UX Spotlight: Visual Search – Pinterest proves a picture is worth a thousand keywords
In the UX Spotlight series, I post weekly on UX features that impressed me online, and are great examples and inspiration for anyone looking to enhance their digital user experience.
As the demand for customers’ attention grows stronger, and the number of distractions available to them online at all times grows larger, retailers are wisely finding more and more ways to simplify and accelerate the product search process. The latest foray into this path of improvement is the visual search, in which customers can search for items by simply snapping a photo. Several notable e-Commerce stores such as British fashion giant ASOS have already rolled out the feature, with Ebay’s take on it coming this fall.
Today we’re highlighting Pinterest’s integration of visual search, as they further their transition from social media tool to eCommerce mega center. Finding pins – and products – has never been easier.
On the mobile Pinterest app, users can select a camera icon rather than filling in the traditional search field. They may then snap a photo of just about anything, from books to fashion items to pastries, and Pinterest will pull up pins related to their picture.
For example, if you search for something like a moleskini (setp 1). The first result is the very similar to the one pictured, which shows the potential of Pinterest’s accuracy (setp 2). Other search results included similar items (setp 3) and organizational items with in-theme aesthetics (setp 4), which demonstrate Pinterest’s ability to make connections to other items of interest, the reason most people go to Pinterest to begin with.
If you search for something like Christian Louboutin, Pinterest pulls a number of similar items, some of which are available directly for purchase:
The potential for this feature is huge. Too shy to ask the girl next to you in the coffee shop where she got her boots? Take a pic, and maybe Pinterest can find a similar pair. Love the décor at a friend’s wedding? Take a pic, and maybe Pinterest can pull up a how-to of achieving the look at your celebration. Love a designer bag but it’s a bit too pricey? Do a visual search, and maybe Pinterest can suggest similar bags more in your budget.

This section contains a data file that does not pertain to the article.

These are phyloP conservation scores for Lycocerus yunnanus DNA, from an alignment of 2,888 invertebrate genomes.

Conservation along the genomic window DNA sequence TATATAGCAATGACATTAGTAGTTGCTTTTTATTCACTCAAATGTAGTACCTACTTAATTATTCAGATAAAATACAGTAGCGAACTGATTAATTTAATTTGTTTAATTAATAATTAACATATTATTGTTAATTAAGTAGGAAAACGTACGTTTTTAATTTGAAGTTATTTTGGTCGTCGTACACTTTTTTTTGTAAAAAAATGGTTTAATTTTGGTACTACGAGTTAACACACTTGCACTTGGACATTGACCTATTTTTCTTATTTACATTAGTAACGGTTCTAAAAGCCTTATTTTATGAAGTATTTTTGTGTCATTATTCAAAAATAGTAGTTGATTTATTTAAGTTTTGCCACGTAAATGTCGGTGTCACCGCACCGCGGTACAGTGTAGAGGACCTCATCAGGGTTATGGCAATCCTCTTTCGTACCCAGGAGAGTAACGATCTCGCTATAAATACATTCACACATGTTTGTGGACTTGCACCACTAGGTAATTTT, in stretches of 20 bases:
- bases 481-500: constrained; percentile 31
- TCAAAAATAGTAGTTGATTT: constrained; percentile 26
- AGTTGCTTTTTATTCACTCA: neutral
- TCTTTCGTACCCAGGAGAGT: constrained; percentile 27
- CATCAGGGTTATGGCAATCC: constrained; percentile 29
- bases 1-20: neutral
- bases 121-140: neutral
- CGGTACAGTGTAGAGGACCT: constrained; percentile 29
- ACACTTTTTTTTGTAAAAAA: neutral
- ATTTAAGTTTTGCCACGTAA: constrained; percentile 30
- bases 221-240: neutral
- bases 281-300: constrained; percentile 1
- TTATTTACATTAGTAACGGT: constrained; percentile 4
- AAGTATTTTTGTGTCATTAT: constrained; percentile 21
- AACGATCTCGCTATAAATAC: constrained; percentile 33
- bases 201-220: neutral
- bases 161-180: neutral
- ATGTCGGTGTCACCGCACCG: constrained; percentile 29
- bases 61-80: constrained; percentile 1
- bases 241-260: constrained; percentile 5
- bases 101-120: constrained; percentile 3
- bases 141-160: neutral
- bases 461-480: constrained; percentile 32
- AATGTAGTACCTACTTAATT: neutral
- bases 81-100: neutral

Visual search eliminates the keyword guessing game
All of the above are far easier than relying on keywords, which have long been a barrier between buyers and sellers. What a seller might call three-quarter-length, a buyer might search for as elbow-length, or modest. What a seller might think to tag a sundress, a buyer might think to call a summer frock in their search. Visual search eliminates the keyword guessing game. It also eliminates the sometimes aggravating step a customer has to take in trying to describe verbally something that they could easily take a picture of.
Reducing obstacles is imperative in today’s largely mobile, increasingly impatient market
Reducing obstacles is imperative in today’s largely mobile, increasingly impatient market. More shoppers than ever are making their purchases on mobile, and mobile users are efficient, to say the least. They spend 3 times less time looking at product pages than those on desktop, and browse, overall, 1.8 times faster than desktop users. 37% of mobile sessions end after visiting just one page!
Visual search will help mobile users easily cut to the chase and find items they can’t describe. The result? Increased traffic from inquisitive customers, and increased conversions from satisfied ones.
I am always on the lookout for UX innovation. If you come across a digital experience that stands out, please send it over to email@example.com